Work in progress
I have gone through and seen several really good threads that show a lot of details about the In’s and Out’s of the fuel filter. After 9K miles I decided as a preventative measure to change out mine. What I didn’t know were the tricks you needed and couple of really odd tools necessary to make this an easy project.
I won’t go into how you have to take of the tanks etc. I am assuming your smarter than a 6th grader (well except maybe for a couple of you) and am not going to bother with those details. This starts from the point where the pump is already removed from the tank and you have the necessary filters and O rings to make the swap.
One tip, it is really a pain in the ass to re-use the smaller of the two O rings that seals the pump to the tank. I tried but had no luck so I just replaced it with the new one.
This is what the pump assembly looks like split into its two main components. The top part in white houses the cartridge filter. You have to remove the cage, ground screw and electrical leads to remove the second part of the pump and filter from the housing. The first part is just held in place with two clips.
Those are the two ears you see above where my thumb is pointing to the ground screw I referred too.
This was the first tricky part I could not figure out, how to separate the top section to get at the cartridge filter. There are two ears internal to the piece that have to be pushed in and the inner section pulled out with a pair of pliers.
I used two 1.27mm allen wrenches to slide down the guide-way to depress the two ears, you can use a small screwdriver but you would need two sets of hands. This was fast and easy.
You can kinda see the guidways at the 3 and 6 O’clock position in this pic
Here is that part with the new cartridge filter on it. Make sure to transfer over the O ring inside the cartridge filter to the new one.
Now it was time to go after the bag filter, you have to remove the pump from the housing to do this.
Start by removing the electrical connections.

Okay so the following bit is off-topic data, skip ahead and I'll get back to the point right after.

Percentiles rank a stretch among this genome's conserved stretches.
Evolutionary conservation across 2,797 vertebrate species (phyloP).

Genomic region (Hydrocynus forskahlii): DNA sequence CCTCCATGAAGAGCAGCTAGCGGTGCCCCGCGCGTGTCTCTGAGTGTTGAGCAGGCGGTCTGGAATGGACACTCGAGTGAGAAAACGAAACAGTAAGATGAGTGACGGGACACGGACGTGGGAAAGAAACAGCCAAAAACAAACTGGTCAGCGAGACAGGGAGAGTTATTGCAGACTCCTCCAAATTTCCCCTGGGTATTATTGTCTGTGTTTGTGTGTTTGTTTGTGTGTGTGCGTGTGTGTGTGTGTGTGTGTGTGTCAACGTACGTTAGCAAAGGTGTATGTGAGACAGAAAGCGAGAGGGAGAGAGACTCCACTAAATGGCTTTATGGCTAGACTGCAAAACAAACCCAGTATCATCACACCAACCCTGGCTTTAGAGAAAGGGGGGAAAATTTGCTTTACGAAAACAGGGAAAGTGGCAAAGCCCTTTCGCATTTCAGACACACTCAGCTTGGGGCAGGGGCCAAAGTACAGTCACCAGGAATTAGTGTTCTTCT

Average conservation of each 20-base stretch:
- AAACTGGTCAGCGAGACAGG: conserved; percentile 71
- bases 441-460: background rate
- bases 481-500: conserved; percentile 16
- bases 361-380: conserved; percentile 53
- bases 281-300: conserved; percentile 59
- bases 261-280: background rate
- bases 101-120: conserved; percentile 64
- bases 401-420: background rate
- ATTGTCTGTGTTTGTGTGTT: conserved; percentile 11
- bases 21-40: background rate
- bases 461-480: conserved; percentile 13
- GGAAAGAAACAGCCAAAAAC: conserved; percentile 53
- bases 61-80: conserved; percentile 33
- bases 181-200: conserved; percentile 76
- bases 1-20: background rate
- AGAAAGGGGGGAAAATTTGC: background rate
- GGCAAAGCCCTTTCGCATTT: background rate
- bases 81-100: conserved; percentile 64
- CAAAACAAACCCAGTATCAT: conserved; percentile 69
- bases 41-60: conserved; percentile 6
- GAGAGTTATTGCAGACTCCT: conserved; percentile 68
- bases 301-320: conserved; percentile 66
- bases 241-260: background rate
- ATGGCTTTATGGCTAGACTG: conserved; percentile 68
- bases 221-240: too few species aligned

Two terminals and the ground.
The terminals are marked so don’t worry about it.
Next come the cage screws.
There is one on either side of the pump.
Kinda hard to see but they are peeking out from either side.
Once the pump is slid out of the housing you have access to the filter bag
It just pops off no screws etc.
There is one fiddly bit under the pump is a rubber thingy you have to make sure you put it back with the pump properly oriented when inserting back into the housing. Forgot to get a picture of it but if you get this far you will know exactly what I am talking about.
Now just reverse the order and put it back together making sure to lube all the o rings for safety.
Old vs. New
Idahosam on a fuel pump O-ring alternative: Well the only one I really needed is the one that actually goes into the tank orifice, the one mounted on the upper portion of the pump housing unit. When you pull the pump out you will instantly see the o-ring has expanded (engorged) and will with a hi probability not go back in for reuse; I believe is due to exposure to the fuel or maybe the damn ethanol.
The bottom o-ring does not actually go into the tank but is compressed between the bottom of the tank and pump base unit as an ancillary. Only after ordering the aforementioned did I stumble onto Crashmaster’s reference to a substitution; This is what you need for the upper 0-ring that will need changing
I purchased this as a pack of 10 for 14.95, 19.98 shipped much better than the OEM price and I now have a lifetime supply
I will now keep this set in my work bench drawer